For those of you keeping score, the course I suggested to Glenn to stop all the assets under management (AUM) from walking out the door – all too often to the Maserati dealership once his clients’ kinfolk get done burying it – is to sit down with the next gen, the children and grandchildren and great-grandchildren of his current clients, and just get to know them. See what makes them tick. I told him that he didn’t have to sell them anything or convince them to stay with the firm. But I did suggest to him that if he didn’t do some sort of outreach, as soon as any client was dead and gone, the next gen would be long gone.
Glenn dropped me a note the other day to say he had taken my advice – why not, I’m not using it – and over the course of two months, had sat down with about fifteen members of the next gen. They are the young people who stand to inherit, squander, or ideally invest the hard-earned dollars their parents or grandparents will be putting in their pocket. He said that, by and large, the meetings went well, although it didn’t really feel as if anything important happened. He said he wanted to come back to the comfy chairs in my attractively designed professional office suite, of which I am justly proud, having never seen the inside of any office except for the principal’s office before I was eighteen years of age, and just talk things over a little more.
Naturally, I was delighted. So at 10:00 a.m., right on the button, I peered into my equally well-appointed waiting room – where our magazines are current, by the way – and there sat Glenn, lost in thought, his bearing upright, wearing a nice, expensive suit with a pocket square and no tie (which I, being so old-school about these matters, still find slightly jarring, but that’s the uniform today, so who am I to cavil?). Cavil is another word I learned studying Webster’s Dictionary, which I do for fun sometimes, and I’m darn proud of knowing it. It means to criticize or complain.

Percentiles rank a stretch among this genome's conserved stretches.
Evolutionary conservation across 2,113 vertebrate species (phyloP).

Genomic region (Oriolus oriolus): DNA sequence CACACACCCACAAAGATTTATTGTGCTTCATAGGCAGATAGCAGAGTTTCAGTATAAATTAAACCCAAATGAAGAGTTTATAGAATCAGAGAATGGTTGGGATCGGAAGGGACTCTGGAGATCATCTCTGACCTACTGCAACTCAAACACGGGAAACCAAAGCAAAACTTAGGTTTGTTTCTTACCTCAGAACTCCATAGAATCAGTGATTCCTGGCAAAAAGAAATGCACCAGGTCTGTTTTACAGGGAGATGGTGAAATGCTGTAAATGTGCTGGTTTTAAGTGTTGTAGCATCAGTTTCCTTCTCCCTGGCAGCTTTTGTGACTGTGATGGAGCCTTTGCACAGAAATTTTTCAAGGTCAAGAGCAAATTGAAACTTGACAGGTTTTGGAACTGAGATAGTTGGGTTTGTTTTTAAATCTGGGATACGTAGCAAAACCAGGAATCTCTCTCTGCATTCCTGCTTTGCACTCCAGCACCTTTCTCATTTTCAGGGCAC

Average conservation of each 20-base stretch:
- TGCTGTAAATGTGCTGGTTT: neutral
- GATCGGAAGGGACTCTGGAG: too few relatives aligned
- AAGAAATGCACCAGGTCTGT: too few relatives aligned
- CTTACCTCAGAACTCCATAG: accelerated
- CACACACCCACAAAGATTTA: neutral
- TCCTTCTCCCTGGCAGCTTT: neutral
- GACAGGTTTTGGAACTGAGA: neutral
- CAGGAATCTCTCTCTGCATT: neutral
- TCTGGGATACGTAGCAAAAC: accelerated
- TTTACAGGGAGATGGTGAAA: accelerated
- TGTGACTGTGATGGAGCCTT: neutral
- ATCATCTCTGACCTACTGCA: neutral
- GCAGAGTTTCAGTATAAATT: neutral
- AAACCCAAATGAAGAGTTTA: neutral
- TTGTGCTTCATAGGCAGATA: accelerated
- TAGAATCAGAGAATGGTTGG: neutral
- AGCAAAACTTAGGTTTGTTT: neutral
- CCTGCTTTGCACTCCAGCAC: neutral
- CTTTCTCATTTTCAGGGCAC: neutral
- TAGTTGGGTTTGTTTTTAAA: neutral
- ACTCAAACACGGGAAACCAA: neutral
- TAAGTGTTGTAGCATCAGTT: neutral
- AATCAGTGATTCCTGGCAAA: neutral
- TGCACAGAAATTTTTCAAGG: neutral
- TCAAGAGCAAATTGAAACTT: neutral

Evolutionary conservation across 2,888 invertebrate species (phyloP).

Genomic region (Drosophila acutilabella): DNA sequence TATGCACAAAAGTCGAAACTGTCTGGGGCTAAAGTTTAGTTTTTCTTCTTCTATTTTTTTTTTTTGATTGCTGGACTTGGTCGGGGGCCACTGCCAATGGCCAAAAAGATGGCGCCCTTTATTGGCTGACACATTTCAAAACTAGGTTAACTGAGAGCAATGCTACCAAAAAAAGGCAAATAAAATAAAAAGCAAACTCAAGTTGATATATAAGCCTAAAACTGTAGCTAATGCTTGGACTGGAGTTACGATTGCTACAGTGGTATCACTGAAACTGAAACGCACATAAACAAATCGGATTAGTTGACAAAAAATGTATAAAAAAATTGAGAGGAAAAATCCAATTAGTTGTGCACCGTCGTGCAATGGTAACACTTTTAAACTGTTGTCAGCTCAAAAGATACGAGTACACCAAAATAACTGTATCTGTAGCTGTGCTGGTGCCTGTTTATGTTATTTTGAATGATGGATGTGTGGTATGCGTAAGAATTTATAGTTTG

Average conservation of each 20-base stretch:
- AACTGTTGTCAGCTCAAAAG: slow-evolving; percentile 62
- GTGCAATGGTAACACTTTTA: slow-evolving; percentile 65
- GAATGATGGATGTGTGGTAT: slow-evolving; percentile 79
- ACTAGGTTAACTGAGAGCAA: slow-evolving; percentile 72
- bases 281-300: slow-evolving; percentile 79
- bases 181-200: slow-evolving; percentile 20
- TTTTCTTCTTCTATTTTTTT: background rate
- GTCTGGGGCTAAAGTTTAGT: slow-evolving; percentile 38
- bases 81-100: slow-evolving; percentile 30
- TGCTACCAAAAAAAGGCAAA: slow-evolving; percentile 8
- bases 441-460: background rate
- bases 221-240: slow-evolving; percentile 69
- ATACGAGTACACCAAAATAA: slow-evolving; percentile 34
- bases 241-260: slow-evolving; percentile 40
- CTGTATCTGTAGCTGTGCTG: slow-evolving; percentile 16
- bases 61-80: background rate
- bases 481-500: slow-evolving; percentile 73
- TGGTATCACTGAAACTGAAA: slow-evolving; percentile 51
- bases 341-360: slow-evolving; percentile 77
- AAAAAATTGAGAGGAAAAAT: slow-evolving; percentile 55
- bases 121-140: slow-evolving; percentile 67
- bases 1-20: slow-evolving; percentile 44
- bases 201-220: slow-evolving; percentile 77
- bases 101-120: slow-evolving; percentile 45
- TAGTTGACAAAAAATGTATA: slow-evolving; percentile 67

“Glenn?” I said gently, not wanting to jar him since he was so deep in his own thinking.
“Oh!” he said, startled. “Dr. Cash, so nice to see you again.”
He rose (regally) and extended his hand, which I shook. I then led him to my office.
For me, one of the biggest tells is whether a patient – I actually call them clients, because patient makes them sound like they have some kind of illness or disease, which they don’t – aims for a chair or for the couch. If they head for a comfy chair, it means that what we are going to get into will be pretty easy to handle. If they aim for the couch, it means they’re kind of down in the dumps and that ol’ Cole is going to have to work twice as hard to earn his daily bread.
Glenn headed straight for the couch.
“Where shall we begin?” I asked pleasantly.
“I did what you told me to do, Dr. Cash,” he began, and I’ll tell you what – he didn’t sound like his usual confident self. “I sat down with a whole bunch of the next gen. Seven kids, five grandkids, and three great-grandkids – from eleven different families.”
I like a man who keeps things organized, I thought, but said nothing, just waited.
“The meetings were pleasant enough. You told me to get over the idea that I am too old, and that my gray hair actually means ‘information station’ – not ‘relic.’ And you told me not to try to sell them anything. I just sat down with them, and shot the sh – the breeze.”
Ol’ Cole always says that the absence of profanity will offend no one, so I was impressed that Glenn wanted to keep our conversation rated G. Not that it matters, but still.
“Glenn, ol’ boy, you look like you lost your best friend,” I observed. “Did anybody say something that offended you or hurt your feelings in any way?”
Glenn shook his head quickly.
“Nothing like that,” he assured me. “Nothing at all like that. Instead, I just got the sense that, well, nothing happened.”
“Nothing happened?” I repeated.
One of the tools of the trade ol’ Cole learned long ago is that if you don’t have anything intelligent to say, just repeat back the last few words the client said. That way, you’ll sound intelligent without having to put any real thought into it. Not that I mind thinking. I just didn’t have enough yet to think about.